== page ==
Gov. Gretchen Whitmer vetoed a bipartisan bill on Wednesday that would have provided tax relief to Michigan businesses hit hard by her COVID-19 shutdown orders.
She also vetoed a bill that would have allowed property owners in the Midland area affected by a massive flood in May, or the virus, to delay their summer taxes until 2021. According to the owners of Boyce Hydro, which operates four dams in the area, the flooding was compounded by orders by the state and Attorney General Dana Nessel to prevent the further drawdown of water in area lake levels.
“The Michigan AG’s office was threatening Boyce with a multi-million dollar lawsuit for the alleged death of freshwater mussels caused by the drawdown, and the AG’s office told Boyce it had to take efforts to mitigate the damages, i.e., raise the lake level,” Dan Curth, an attorney for the dam owners, told the Detroit Free Press.
In a letter to the legislature, Whitmer said the bills would “create more problems than they solve.” She also vetoed new measures to protect whistleblowers, which was approved unanimously by the House and Senate. Legislators signaled they had the votes to override the governor’s veto.
The Michigan Chamber of Commerce in Lansing said it was disappointed in Whitmer’s veto of business tax relief, stating her denial will hurt Michigan businesses and individuals. “The Governor had an opportunity to assist struggling businesses and individuals with much needed property tax relief but instead, decided to veto any support, leaving businesses and individuals without a lifeline,” chamber officials said.
“When state government comes in and forces businesses to shut down for over an entire calendar quarter, leaving them without revenue to pay one of the largest annual expenses they face (if not the largest), it would make sense to give an extension,” says Dan Papineau, director of tax policy and regulatory affairs at the Michigan Chamber.
“Giving businesses a short extension on paying their property taxes is a commonsense solution that will avoid further business closures and help our economy recover quicker. The bills had unanimous support in the House and overwhelming bipartisan support in the Senate.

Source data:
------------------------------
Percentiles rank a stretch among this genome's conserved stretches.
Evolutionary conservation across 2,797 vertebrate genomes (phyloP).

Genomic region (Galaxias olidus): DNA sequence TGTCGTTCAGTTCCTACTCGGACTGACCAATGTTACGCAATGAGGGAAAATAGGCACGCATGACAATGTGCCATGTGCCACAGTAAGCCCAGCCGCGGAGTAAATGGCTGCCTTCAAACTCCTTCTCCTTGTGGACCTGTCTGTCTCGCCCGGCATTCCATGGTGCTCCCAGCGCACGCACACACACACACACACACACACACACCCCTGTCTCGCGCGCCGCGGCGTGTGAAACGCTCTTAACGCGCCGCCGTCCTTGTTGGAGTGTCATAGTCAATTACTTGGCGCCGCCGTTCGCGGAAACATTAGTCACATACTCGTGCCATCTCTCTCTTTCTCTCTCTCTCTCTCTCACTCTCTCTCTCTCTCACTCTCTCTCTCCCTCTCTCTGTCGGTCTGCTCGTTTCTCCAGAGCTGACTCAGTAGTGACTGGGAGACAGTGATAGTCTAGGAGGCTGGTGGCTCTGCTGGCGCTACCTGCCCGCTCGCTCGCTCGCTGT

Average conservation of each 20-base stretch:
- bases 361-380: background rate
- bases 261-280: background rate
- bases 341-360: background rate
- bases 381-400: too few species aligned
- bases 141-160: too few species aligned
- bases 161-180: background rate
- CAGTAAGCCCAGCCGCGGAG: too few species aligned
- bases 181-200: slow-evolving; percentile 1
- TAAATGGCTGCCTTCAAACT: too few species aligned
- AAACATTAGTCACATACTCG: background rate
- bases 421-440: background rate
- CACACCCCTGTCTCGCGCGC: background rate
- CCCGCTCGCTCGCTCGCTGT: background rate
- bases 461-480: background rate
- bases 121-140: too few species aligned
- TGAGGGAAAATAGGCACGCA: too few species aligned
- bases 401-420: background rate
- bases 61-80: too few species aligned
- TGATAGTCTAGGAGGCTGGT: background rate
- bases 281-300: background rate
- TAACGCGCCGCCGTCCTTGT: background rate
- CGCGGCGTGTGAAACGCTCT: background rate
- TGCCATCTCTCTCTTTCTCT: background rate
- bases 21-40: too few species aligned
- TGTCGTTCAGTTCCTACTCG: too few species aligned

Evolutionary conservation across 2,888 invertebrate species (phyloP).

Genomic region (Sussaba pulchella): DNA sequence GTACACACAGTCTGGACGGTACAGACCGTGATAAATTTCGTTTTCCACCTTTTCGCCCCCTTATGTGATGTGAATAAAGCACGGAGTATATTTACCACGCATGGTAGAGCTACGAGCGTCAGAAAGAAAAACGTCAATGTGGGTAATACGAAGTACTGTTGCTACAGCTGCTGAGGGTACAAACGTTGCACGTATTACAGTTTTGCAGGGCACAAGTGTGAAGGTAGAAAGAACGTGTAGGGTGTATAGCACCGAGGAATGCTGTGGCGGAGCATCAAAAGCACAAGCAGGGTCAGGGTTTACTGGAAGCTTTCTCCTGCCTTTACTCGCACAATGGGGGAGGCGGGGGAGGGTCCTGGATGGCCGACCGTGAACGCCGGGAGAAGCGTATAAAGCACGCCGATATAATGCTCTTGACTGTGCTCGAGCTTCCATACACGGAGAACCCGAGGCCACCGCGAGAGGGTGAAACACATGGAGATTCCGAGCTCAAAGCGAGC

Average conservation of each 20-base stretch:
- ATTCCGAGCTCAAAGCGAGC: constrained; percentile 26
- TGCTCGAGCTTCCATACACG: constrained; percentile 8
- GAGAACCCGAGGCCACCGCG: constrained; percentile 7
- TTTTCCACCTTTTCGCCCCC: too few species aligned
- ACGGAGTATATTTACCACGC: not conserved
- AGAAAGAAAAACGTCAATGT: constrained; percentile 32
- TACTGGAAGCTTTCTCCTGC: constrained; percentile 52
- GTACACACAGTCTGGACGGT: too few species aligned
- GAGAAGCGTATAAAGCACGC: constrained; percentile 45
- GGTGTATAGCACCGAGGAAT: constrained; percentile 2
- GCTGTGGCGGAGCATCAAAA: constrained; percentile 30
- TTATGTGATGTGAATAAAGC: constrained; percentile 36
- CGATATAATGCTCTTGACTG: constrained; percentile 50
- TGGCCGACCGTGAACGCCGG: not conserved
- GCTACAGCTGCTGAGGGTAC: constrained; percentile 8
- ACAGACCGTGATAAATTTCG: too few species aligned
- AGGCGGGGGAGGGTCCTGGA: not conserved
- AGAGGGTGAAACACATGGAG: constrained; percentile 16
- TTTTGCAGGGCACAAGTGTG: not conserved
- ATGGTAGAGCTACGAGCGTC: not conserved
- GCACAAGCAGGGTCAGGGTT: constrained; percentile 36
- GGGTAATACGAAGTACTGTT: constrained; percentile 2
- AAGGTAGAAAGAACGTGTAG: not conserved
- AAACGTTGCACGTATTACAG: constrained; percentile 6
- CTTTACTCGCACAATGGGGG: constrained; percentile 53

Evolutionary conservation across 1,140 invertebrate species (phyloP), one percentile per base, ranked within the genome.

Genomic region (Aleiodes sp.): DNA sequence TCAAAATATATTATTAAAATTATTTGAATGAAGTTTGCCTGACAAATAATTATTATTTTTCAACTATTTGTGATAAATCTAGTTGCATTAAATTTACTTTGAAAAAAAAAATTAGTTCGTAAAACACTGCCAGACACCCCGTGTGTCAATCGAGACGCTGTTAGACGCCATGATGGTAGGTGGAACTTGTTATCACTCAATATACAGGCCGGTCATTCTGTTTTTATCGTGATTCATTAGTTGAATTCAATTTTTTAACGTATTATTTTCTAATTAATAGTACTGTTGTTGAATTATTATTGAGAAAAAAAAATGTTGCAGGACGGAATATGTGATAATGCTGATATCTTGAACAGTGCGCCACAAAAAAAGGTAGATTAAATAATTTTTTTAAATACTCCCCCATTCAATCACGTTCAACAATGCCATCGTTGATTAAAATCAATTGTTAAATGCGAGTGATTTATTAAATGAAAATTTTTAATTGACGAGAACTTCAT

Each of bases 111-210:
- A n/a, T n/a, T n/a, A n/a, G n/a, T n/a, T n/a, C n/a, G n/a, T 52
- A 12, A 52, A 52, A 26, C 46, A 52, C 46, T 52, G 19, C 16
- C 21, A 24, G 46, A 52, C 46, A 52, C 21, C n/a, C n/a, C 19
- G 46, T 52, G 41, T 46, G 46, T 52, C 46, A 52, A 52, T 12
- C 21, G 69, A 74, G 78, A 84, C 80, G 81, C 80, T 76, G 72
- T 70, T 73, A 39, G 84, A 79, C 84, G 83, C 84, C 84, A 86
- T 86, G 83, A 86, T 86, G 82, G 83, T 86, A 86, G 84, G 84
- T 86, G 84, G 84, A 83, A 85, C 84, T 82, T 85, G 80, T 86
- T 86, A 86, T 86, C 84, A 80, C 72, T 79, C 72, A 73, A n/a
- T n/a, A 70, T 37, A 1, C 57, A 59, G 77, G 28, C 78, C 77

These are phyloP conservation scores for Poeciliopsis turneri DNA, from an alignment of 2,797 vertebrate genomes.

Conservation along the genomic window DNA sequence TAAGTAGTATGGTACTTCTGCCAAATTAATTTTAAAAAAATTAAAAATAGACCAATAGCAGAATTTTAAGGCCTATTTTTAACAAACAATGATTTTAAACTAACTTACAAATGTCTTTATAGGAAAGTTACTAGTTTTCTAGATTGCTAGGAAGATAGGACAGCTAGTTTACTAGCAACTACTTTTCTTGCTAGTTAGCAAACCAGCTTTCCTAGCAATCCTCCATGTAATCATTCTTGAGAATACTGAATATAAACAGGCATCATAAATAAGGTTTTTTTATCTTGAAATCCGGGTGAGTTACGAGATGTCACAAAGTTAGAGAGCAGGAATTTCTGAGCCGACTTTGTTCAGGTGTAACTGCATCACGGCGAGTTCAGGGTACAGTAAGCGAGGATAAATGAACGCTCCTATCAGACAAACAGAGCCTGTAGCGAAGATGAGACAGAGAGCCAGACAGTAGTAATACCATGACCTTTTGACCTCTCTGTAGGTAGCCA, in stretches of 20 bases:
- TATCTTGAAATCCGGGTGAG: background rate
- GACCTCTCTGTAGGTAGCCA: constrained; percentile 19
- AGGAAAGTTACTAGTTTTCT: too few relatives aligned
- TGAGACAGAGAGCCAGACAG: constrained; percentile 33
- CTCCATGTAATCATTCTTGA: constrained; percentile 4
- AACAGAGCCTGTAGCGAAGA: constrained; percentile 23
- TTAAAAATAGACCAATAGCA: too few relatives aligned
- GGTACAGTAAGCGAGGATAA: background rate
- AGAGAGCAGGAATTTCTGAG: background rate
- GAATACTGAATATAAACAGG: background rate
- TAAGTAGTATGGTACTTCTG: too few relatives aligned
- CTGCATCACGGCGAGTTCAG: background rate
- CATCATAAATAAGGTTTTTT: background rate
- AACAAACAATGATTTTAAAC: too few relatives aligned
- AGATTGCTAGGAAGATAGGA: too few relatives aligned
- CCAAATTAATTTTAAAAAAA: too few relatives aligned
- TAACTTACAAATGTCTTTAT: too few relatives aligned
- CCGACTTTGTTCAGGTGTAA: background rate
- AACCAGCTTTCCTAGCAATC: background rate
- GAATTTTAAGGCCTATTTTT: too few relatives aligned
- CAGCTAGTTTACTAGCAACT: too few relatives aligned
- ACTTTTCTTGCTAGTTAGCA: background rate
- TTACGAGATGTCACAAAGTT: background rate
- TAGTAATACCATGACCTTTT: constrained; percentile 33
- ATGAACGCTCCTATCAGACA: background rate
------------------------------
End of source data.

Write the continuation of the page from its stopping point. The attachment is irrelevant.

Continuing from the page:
“For individuals that have lost their job and fallen on hard times, and are likely unable to receive their unemployment benefits, they will have the same problems as businesses who have made little if any revenue. To deny taxpayers this needed relief without trying to work cooperatively on a solution is a missed opportunity. All the issues raised by the governor could have been resolved and denying taxpayers this relief could have been unquestionably avoided,” added Papineau.
Cash flow and liquidity are the biggest issues facing businesses as they reopen due to the mandatory shutdown during COVID-19, and HB 5761 and HB 5810 would have provided taxpayers a six-month, penalty and interest, free extension to make their property taxes.
After the six-month period a taxpayer can work with their county treasurer to enter an installment plan if more time to pay the summer levy is needed.
“Without this relief, the summer property tax bill could be the last nail in the coffin for several businesses,” said Papineau.
The Michigan Chamber is a statewide business organization that represents approximately 5,000 employers, trade associations and local chambers of commerce. The Chamber represents businesses of every size and type in all 83 counties of the state. It was established in 1959 to be an advocate for Michigan job providers in the legislative, political and legal process.